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Putting in the hours to learn something is grueling enough, but forgetting what you learned and having to repeat the process is even worse. Sadly, the reality is that we forget most of what we learn in just a short period of time.
Consuming information is useless if you are unable to recall it. In The Owner’s Manual for the Brain, the book states that “learning entails two processes: acquiring and retaining.”
Acquiring is easy. Retaining is what’s difficult. While it’s unlikely to retain 100% of everything we learn, we can use an effective method to forget less and forget slower. That method is referred to as spaced repetition.
WHAT IS SPACED REPETITION?
Spaced repetition is a studying technique that involves repeatedly reviewing information that you want to memorize at gradually increasing time intervals.
The objective is to review material just as you start forgetting it. You practice spaced repetition by studying the same material multiple times, while progressively increasing the time between each session.
Spaced Repetition Example:
If you have 15 financial formulas to memorize for a final exam, you would learn all 15 formulas for the first time several weeks before the test.
After the first time you learned the material, study again the next day. Then study the formulas 4 days later. Then again 7 days later. And so forth until the information is permanently stored in your long-term memory.
Now you can see why the method is called spaced repetition. You repeat the same study session over several intervals.
WHY SPACED REPETITION WORKS
Spaced repetition works by helping you flatten the forgetting curve and crystallize the material in your memory through repetition of effortful retrieval.
The Forgetting Curve
The forgetting curve is a chart that represents the decline in retention of material over time.
It’s easy to recall information when you have recently studied. As time passes, you quickly forget a large majority of the material. This study method tries to time that out so you end up studying again as forgetting begins to happen.
The forgetting curve was discovered in the late 19th century by Hermann Ebbinghaus, a German psychologist. Ebbinghaus conducted an experiment to test his memory.
He tasked himself with memorizing a list of random nonsensical syllables. Hermann would test himself to see how many syllables he could remember at various points in time after initially learning them. He recorded the results and the pattern resembled the line below.
As you can see, the slope of the curve is steepest at the beginning of the time axis. This represents how one forgets a majority of what they learn in the first few days. In fact, we forget around 80% of what we learn after the first day and around 90% within the first month.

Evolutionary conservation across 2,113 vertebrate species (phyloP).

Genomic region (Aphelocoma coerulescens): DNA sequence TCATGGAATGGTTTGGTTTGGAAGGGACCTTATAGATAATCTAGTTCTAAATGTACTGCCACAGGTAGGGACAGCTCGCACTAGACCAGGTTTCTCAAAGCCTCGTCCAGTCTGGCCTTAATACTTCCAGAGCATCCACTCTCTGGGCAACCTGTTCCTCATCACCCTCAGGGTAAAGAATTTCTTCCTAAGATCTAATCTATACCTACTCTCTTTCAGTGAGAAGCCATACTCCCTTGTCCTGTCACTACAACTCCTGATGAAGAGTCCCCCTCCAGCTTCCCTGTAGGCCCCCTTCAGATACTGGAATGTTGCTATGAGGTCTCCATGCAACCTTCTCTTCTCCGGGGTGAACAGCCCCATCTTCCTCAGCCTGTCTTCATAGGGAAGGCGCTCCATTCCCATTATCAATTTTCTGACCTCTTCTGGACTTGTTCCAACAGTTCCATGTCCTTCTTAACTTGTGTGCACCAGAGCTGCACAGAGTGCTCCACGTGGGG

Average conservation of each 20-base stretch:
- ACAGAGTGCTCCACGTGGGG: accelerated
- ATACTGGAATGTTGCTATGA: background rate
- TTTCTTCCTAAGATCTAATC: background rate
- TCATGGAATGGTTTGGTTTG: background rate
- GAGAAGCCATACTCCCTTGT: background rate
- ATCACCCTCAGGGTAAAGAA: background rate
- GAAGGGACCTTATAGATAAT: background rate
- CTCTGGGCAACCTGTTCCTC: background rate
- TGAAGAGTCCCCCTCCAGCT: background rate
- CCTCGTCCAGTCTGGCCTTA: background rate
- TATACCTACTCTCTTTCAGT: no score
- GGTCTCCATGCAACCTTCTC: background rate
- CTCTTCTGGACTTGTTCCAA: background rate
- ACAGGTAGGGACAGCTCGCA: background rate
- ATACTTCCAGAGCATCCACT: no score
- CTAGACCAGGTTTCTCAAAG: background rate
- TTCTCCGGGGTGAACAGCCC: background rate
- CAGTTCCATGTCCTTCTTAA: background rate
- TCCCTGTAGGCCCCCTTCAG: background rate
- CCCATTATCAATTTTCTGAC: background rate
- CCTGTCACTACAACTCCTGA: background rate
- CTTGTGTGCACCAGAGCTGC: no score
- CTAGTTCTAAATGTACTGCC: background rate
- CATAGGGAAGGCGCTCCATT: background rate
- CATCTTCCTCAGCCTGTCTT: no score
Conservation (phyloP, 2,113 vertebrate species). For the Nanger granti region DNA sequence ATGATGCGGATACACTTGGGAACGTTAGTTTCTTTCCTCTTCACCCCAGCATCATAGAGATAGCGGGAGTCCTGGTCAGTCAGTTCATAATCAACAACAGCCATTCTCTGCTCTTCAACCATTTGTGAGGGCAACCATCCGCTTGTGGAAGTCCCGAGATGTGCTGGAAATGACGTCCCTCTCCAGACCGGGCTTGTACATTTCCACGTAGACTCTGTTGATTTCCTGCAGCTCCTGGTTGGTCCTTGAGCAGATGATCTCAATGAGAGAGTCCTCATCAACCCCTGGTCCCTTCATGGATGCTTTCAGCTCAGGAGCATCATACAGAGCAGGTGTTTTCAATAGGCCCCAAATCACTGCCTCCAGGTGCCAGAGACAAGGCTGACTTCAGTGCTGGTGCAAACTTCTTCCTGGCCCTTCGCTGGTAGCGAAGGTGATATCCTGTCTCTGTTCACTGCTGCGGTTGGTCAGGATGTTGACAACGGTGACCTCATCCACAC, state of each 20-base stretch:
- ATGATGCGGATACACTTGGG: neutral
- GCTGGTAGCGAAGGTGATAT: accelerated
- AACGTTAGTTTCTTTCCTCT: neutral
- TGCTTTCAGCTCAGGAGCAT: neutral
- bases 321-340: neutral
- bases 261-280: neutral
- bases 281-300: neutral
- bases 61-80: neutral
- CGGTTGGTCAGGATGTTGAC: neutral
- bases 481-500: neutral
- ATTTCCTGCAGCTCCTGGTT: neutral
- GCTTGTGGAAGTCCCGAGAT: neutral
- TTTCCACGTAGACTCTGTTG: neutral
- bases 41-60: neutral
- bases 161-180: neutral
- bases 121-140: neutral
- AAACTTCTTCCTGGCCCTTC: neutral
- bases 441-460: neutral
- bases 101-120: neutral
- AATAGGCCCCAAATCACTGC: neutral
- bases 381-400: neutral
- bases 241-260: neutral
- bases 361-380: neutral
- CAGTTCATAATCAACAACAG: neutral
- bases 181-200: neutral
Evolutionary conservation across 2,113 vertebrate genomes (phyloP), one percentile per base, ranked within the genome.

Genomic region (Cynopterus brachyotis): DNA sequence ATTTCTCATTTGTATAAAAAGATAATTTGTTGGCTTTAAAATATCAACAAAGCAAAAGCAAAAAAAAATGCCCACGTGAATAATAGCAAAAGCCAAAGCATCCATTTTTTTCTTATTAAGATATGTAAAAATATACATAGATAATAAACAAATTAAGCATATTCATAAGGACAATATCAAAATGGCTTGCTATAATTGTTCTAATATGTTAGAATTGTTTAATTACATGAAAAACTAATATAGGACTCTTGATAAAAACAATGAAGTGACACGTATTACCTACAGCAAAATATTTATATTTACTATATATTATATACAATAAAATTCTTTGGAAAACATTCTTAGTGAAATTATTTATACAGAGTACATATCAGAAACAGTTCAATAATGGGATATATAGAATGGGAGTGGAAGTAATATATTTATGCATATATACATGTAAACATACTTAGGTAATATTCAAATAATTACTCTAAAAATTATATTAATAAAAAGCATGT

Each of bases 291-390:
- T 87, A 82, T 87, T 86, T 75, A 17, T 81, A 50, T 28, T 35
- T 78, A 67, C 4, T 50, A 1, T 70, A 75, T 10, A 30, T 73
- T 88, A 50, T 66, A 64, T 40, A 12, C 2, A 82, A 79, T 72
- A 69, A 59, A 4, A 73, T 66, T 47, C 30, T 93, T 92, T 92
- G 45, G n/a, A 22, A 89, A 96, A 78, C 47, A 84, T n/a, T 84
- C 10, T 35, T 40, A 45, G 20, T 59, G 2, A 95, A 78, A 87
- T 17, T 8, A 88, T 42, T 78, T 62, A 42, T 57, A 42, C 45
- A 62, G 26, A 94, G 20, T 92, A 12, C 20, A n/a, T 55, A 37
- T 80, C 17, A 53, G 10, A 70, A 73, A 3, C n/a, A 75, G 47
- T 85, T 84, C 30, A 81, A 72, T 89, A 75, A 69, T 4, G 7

That can be disheartening if you are trying to learn something new. Thankfully, it was also discovered that you can decrease the rate of decline by reinforcing the memory through repetition.
As you repeat the same study session (signified by each dot on the chart below), the memory crystallizes and the forgetting curve flattens out, meaning the rate of decline decreases. As the rate of decline decreases, more time will need to pass before you begin significantly forgetting.
For example, if you study something once, you’ll likely forget 80% of the material within a day. However, if you study multiple times through spaced repetition you may only forget 20% of the information within a day of the latest session.
This is the reason for the gradually increasing intervals. Since forgetting starts later as the memory becomes stronger, the intervals are spaced accordingly.
Spaced repetition also works well because of effortful retrieval.
In Make It Stick, an excellent book on learning and memory, the author frequently states that when retrieving or recalling information is more effortful, it results in greater retention.
“While any kind of retrieval practice generally benefits learning, the implication seems to be that where more cognitive effort is required for retrieval, greater retention results.“
If your intervals are appropriately spaced out, you will study material again just as forgetting begins to set in. When you practice as you are on the cusp of forgetting, it requires effort and brainpower to recall the information.
This effort will result in deeper and more durable learning.
THE 2 COMPONENTS OF SUCCESSFUL SPACED REPETITION
Spaced repetition is frequently used by med school students and those learning new languages. However, you can use spaced repetition to remember anything you want: formulas for an exam, historical events, responses to interview questions, musical notes, your relatives’ phone numbers.
To show you how to use spaced repetition, I’ll first break down the components of spaced repetition. Then, I’ll share two ways you can practice spaced repetition.
Let’s break down spaced repetition into its fundamental components. The idea is simple: study the same material for multiple sessions with each session gradually spaced father apart in time.
Effectiveness of the method is based on two components:
- How you are studying
- How your study sessions are scheduled
If either of the two are off, spaced repetition won’t benefit you to its full potential.
1. How you are studying
First, you want to make sure you are studying effectively. Let’s go back to our example of memorizing 15 formulas for an exam.
It’s common for college students to “study” by rereading their notes over and over. They repeatedly read the formula list hoping they will remember the material. This is called rote memorization, and it’s a form of passive learning that has been proven to be one of the most inefficient ways to learn.
A better option is to test yourself on the 15 formulas through effortful retrieval, which we mentioned earlier. Effortful retrieval is a form of active learning that involves recalling facts from memory.
Rather than reading the formula for free cash flow, ask yourself:
“What is the formula for free cash flow?”